Published:  August 27, 2014

As discussed in this column previously, the Green Card via marriage to U.S. citizen option can be a quick and easy route for most foreign nationals, whether residing in the U.S. or abroad.  For example, a qualified foreign national residing in the U.S., whether in lawful status, or even out of status, entering into a bona fide marriage to a U.S. citizen will receive an Employment Authorization Document within 90 days of filing, and an actual green card within 6-8 months of filing – assuming all goes well during the applicant’s “adjustment of status” interview at their local Department of Homeland Security/Citizenship and Immigration Services office.

Aside from an applicant’s criminal past, a previous, unsuccessful marriage based green card filing is one of the most common bases for denying a subsequent filing premised on a new marriage.  No, not every 2 time marriage based applicant is automatically denied.  In fact many such applicants are approved without any issues.  It’s just that the applications filed by 2nd time around applicants will get a ton more scrutiny, and can be denied if the immigration official determines that the earlier filing involved a fraudulent or insincere marriage.

A foreign national being petitioned for U.S. residency for a 2nd time and by a new U.S. spouse, will find that the earlier filing on their behalf will very much play a role in the decision-making process for this second petition.  If there exists any evidence that the foreign national and the previous U.S. petitioner never resided together, or otherwise entered into the marriage for the sole purpose of facilitating an immigration benefit, then by law the new petition must be denied.  For certain, though, the foreign national and their new spouse will generally have a chance to review and respond to any adverse evidence at issue and explain any perceived wrongdoing or inconsistencies.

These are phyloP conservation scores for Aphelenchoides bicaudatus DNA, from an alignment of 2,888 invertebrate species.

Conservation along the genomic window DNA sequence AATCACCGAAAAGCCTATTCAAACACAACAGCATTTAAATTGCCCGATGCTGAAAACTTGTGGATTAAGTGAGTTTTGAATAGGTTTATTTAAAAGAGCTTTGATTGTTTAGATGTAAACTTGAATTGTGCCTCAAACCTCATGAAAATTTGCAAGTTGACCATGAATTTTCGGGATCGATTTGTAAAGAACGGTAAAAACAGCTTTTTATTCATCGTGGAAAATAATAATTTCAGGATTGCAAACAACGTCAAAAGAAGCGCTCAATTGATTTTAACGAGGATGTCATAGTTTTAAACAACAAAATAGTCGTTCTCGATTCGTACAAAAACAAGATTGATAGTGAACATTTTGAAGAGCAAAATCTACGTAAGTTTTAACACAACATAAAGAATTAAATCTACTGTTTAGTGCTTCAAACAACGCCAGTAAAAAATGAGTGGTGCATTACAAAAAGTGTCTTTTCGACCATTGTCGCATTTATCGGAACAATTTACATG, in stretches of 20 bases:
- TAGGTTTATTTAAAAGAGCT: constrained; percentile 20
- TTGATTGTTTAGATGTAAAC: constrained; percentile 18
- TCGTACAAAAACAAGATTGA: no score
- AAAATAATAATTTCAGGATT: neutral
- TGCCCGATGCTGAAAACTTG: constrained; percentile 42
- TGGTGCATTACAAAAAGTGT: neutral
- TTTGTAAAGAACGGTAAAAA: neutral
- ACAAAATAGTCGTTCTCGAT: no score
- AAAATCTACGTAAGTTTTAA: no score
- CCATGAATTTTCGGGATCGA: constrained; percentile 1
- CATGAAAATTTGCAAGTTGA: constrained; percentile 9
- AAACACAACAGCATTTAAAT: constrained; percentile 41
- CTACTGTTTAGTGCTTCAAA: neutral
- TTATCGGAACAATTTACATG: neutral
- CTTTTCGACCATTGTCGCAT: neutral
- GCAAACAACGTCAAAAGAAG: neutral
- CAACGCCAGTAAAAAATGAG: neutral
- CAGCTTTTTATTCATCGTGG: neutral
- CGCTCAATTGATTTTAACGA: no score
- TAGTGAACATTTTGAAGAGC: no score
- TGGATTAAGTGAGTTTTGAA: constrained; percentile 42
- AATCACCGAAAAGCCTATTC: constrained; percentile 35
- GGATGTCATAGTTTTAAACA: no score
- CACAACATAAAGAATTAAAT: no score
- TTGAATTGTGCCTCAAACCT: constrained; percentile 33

Importantly, a disgruntled U.S. citizen who previously petitioned their foreign national spouse cannot and will not have the last word on the fate of the foreign national and their future immigration filings after their previous filing was either denied or withdrawn.  That is, an angry or scorned ex-spouse may do their best to taint the foreign national’s file and poison any future attempt at residency with accusations about the foreign national’s infidelity, intent to deceive and otherwise dishonest behavior.  However, as stated, the foreign national will be able to respond to such allegations and place the accusations in context.

On the other hand, a previous immigration filing on behalf of the foreign national may have prompted an investigation, and led to the issuance of a report detailing the foreign national’s scheme to deceive or otherwise enter into a marriage for only immigration purposes.  Again, the foreign national at issue will have a chance to respond to any such evidence, and document or otherwise explain how the conclusions regarding fraud are just plain wrong.

The bottom line is that foreign nationals looking to obtain green card status after a previous unsuccessful marriage, and green card filing, should expect a thorough review of their case, especially with regard to the facts surrounding the earlier, failed marriage/filing.

PUBLISHED August 27, 2014– “IMMIGRATION LAW FORUM” Copyright © 2014, By Law Offices of Richard Hanus, Chicago, Illinois